I have just returned from a most moving presentation by Iyad Burnat, a Palestinian leader of the non-violent resistance to the Israeli occupation of his village, Bel’in, and of his homeland. (thanks to The Union for publishing an article on Iyad and his coming to Nevada County to speak).
Iyad spoke of his personal experiences under the occupation, which began in 1990 when, at age 17, he was falsely accused and imprisoned for two years in an Israeli jail. He now has four young children and told of Israeli soldiers currently coming at night, declaring his home “a military zone,” waking up everyone (including children), searching them, threatening them and roughing them up. He spoke of the weekly protests in Bel’in (and in at least eight other villages) against the 750-meter apartheid wall (built to keep Israelis “safe”), which has divided Palestinians from their places of work, from each other and from resources, including schools, hospitals and the sea (recreation). A video showed these weekly protests and the Israeli response: tear gas canisters (made in the U.S.), skunk water cannons and rubber bullets. There are 600 checkpoints in the West Bank where Israeli soldiers can arbitrarily delay, deny or allow Palestinians entry. Finally he showed and told us the story of the illegal Israeli settlements in Bel’in (and elsewhere), where the Israeli government has built apartment houses for Jewish settlers on hills above the village. There are 50,000 living in the settlement and 1,900 Palestinians in the village below. The settlements have all the water they need, including lawns and swimming pools; the villagers are given water one day a week (one day every two weeks in the summer).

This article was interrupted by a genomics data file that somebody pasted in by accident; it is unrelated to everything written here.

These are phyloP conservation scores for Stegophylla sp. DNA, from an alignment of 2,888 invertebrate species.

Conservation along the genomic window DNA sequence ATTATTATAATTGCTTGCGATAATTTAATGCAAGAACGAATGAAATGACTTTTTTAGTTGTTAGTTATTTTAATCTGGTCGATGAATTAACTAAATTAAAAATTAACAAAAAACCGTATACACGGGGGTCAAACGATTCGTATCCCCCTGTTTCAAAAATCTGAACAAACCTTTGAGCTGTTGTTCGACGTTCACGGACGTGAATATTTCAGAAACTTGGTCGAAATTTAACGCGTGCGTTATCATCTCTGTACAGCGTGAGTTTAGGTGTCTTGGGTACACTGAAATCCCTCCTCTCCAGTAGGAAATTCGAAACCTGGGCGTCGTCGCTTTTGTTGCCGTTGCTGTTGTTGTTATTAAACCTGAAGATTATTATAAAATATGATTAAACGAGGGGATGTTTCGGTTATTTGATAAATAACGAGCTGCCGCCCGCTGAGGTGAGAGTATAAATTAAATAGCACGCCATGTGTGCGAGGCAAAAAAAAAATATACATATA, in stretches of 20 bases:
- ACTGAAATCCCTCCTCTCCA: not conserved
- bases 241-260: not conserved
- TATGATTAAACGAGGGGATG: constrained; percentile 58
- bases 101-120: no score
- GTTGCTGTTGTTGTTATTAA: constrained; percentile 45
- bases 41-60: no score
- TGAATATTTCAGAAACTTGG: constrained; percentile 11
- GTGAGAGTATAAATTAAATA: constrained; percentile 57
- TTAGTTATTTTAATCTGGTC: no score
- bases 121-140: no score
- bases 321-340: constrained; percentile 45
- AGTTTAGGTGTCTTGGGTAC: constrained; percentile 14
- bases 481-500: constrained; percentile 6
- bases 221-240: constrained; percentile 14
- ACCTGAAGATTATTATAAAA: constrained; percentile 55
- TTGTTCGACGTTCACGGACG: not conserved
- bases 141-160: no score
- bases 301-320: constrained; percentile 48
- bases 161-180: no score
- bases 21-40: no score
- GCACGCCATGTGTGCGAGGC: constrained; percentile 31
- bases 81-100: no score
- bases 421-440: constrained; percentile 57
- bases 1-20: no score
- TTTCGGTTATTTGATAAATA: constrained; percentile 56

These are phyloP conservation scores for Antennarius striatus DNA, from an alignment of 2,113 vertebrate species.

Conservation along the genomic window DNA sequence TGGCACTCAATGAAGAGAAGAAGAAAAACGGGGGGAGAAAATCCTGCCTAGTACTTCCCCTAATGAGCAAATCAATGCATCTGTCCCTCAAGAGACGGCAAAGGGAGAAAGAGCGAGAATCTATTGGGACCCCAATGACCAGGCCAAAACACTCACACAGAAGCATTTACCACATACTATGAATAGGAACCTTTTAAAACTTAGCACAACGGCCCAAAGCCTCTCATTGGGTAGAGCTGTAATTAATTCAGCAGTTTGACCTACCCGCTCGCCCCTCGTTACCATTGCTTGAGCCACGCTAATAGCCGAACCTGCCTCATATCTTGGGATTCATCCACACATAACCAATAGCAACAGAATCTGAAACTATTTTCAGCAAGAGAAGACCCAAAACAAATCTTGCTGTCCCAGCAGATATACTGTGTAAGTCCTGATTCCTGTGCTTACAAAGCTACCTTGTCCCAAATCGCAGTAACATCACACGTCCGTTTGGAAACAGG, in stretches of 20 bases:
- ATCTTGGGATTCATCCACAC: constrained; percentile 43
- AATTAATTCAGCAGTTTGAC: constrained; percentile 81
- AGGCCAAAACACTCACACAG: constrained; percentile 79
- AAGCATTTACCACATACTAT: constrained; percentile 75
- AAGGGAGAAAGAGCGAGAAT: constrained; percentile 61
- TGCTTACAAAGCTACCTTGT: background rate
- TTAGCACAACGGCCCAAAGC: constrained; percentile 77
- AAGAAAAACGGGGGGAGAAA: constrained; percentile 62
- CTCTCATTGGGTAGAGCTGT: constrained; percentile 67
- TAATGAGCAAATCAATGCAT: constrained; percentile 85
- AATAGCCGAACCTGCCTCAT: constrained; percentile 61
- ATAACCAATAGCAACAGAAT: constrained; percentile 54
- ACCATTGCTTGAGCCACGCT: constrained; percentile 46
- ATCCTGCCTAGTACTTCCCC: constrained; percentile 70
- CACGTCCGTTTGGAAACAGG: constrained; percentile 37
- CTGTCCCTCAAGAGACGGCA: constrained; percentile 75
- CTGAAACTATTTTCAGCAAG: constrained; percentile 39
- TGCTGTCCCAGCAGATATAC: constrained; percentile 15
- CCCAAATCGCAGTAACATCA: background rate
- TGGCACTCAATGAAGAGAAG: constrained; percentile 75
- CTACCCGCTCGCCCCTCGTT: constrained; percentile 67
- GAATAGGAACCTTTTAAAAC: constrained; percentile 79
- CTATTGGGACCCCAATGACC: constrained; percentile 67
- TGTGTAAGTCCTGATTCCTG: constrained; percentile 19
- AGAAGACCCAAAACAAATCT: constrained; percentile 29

So as much as it is kept from our (U.S.) eyes or rewritten to maintain the lie that Israel is under attack by Muslim hordes, the reverse is the truth: As much as we think of Israel as a democratic state, it is not. Only Jews have full citizenship; Palestinian citizens and Christians do not. Moreover, the Israelis are following a policy of apartheid (separation) much like the Boers did in South Africa. There is the wall (“for Israeli security”). There are roads that Palestinians cannot travel. There is the ever-present menace of the army, firearms and prison.
Finally — much of this policy would not be possible if the U.S. did not give $3 billion each year to Israel for the military. Case in point: Right after the most recent Israeli attack on Gaza (November 2012) the U.S. Congress voted overwhelmingly to replenish funds for more arms for Israel.
So what can we do to end the occupation? We can educate ourselves (googling “Today in Palestine” is a good place to start). We can call our representatives to say that the U.S. should not support the Israeli military or the occupation. We can stand with the Women and Men in Black on the Broad Street Bridge every Thursday at 5:15 to 6 p.m. to protest the occupation and U.S. support for Israeli military aid.
Susan Pelican lives in Nevada City.
As much as we think of Israel as a democratic state, it is not. Only Jews have full citizenship; Palestinian citizens and Christians do not.